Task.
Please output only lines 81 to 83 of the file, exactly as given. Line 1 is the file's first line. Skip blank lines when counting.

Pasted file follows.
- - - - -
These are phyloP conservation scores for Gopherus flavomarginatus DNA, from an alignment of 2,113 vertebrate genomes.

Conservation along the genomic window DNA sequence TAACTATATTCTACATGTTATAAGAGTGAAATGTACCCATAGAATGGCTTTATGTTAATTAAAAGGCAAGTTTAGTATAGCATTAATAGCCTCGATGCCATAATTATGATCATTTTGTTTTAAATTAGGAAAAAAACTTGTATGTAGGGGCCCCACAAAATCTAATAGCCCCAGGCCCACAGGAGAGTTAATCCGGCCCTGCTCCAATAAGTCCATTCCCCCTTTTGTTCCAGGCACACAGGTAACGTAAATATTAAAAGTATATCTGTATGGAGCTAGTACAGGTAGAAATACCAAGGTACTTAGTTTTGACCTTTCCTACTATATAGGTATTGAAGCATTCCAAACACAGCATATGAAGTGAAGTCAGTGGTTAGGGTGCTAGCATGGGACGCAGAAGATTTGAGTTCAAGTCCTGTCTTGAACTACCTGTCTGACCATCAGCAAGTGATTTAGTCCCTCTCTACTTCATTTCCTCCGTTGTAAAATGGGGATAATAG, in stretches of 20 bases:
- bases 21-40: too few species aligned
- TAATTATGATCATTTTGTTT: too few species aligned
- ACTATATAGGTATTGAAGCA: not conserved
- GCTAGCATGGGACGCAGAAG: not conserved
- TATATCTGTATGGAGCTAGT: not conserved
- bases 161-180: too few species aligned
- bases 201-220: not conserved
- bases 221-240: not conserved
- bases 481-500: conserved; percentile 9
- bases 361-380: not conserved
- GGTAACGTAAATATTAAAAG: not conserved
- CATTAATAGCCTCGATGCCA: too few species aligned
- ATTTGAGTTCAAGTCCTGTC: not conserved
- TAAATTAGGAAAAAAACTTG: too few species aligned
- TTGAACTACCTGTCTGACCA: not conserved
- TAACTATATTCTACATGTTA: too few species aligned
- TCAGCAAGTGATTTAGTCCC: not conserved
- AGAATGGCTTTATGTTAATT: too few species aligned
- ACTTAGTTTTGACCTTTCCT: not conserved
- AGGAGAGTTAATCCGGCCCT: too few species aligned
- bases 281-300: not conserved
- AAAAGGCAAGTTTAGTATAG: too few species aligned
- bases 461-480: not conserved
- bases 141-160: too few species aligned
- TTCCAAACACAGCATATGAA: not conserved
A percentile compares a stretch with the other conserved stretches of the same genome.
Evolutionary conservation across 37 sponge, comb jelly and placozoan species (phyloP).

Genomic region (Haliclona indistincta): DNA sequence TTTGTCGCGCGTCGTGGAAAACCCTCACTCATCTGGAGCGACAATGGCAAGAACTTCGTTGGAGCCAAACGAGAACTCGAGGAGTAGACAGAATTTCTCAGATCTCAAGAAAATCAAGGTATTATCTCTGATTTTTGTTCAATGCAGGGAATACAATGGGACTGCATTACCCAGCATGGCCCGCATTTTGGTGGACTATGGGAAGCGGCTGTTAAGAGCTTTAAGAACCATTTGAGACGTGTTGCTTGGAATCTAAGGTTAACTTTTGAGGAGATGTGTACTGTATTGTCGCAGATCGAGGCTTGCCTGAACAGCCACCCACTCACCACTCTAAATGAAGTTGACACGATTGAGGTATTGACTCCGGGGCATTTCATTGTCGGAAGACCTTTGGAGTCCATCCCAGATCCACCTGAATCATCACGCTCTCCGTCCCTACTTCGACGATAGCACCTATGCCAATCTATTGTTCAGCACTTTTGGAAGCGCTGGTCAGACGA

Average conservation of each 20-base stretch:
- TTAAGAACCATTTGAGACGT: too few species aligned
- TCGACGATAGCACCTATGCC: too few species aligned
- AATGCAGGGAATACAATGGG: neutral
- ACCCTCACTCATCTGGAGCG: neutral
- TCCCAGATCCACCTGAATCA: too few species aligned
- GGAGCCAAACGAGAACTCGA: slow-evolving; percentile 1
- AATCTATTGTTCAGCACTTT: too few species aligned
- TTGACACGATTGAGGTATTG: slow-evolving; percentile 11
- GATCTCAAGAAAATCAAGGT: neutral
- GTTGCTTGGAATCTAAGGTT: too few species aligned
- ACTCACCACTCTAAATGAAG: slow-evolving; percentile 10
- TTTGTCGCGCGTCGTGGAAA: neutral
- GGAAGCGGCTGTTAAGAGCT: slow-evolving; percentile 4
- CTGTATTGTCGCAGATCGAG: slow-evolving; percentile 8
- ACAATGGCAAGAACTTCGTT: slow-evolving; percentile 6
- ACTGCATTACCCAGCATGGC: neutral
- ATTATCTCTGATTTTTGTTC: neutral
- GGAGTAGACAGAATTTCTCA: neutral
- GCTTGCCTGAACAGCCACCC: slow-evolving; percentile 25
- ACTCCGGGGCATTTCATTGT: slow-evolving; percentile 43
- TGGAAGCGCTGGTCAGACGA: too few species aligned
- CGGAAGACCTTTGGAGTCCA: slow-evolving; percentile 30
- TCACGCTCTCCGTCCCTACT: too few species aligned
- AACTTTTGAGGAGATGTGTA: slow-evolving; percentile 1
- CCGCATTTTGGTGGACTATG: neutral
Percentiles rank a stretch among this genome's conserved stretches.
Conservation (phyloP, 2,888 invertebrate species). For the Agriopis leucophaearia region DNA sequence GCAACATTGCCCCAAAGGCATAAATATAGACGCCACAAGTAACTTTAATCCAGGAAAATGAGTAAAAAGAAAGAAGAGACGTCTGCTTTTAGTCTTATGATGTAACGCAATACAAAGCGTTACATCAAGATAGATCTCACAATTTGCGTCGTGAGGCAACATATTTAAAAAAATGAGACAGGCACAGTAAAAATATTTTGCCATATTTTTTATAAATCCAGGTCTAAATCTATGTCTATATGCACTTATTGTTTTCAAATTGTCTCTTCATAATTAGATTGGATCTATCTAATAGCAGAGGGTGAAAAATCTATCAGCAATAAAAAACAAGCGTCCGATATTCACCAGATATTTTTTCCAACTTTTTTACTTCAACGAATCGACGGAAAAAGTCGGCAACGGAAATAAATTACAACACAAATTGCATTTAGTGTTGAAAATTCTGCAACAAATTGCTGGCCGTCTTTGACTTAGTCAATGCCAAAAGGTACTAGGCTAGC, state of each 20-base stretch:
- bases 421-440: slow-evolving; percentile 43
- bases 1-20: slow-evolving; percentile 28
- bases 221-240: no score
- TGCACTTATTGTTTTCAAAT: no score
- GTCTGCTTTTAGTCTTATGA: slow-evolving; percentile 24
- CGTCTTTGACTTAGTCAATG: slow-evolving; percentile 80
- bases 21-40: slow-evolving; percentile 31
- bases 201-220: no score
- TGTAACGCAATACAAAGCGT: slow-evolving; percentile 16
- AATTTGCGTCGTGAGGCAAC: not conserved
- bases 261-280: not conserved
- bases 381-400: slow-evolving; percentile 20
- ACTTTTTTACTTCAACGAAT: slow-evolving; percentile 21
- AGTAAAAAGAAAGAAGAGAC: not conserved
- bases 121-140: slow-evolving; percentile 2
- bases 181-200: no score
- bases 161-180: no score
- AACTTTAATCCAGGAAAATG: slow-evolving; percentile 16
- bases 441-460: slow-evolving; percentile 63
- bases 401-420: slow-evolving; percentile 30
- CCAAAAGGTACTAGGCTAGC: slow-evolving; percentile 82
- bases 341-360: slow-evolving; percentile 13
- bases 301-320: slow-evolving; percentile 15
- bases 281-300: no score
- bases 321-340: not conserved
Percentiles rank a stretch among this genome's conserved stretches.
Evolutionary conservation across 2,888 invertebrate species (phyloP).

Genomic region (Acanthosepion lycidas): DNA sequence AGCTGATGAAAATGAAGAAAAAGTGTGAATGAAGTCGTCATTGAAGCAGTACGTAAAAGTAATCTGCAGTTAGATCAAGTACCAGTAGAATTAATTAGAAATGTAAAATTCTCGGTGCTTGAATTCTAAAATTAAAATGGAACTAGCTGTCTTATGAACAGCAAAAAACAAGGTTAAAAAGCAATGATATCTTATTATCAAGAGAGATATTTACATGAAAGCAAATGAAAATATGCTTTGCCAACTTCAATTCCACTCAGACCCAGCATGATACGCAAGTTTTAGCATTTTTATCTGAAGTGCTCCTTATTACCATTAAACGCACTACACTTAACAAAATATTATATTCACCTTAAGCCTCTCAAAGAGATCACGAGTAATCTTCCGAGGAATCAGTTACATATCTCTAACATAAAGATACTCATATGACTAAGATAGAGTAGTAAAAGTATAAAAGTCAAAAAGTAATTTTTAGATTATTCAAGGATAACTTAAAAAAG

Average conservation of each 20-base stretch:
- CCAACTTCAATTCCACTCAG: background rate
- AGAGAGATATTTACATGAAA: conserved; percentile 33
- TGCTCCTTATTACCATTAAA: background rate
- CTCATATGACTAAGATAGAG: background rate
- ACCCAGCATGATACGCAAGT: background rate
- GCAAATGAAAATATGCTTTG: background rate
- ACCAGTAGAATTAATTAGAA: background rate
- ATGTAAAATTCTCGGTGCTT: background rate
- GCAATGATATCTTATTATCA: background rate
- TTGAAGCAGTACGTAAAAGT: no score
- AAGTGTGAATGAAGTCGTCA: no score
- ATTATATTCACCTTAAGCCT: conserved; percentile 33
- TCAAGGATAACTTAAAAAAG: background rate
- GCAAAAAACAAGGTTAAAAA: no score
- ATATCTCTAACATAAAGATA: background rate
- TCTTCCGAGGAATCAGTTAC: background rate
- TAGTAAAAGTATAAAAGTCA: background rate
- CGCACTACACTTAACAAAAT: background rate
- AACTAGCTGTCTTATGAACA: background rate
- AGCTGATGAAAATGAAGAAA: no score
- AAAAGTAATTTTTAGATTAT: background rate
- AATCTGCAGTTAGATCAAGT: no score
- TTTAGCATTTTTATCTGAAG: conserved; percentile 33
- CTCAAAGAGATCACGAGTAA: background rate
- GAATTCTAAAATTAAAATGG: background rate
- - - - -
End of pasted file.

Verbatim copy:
- bases 301-320: slow-evolving; percentile 15
- bases 281-300: no score
- bases 321-340: not conserved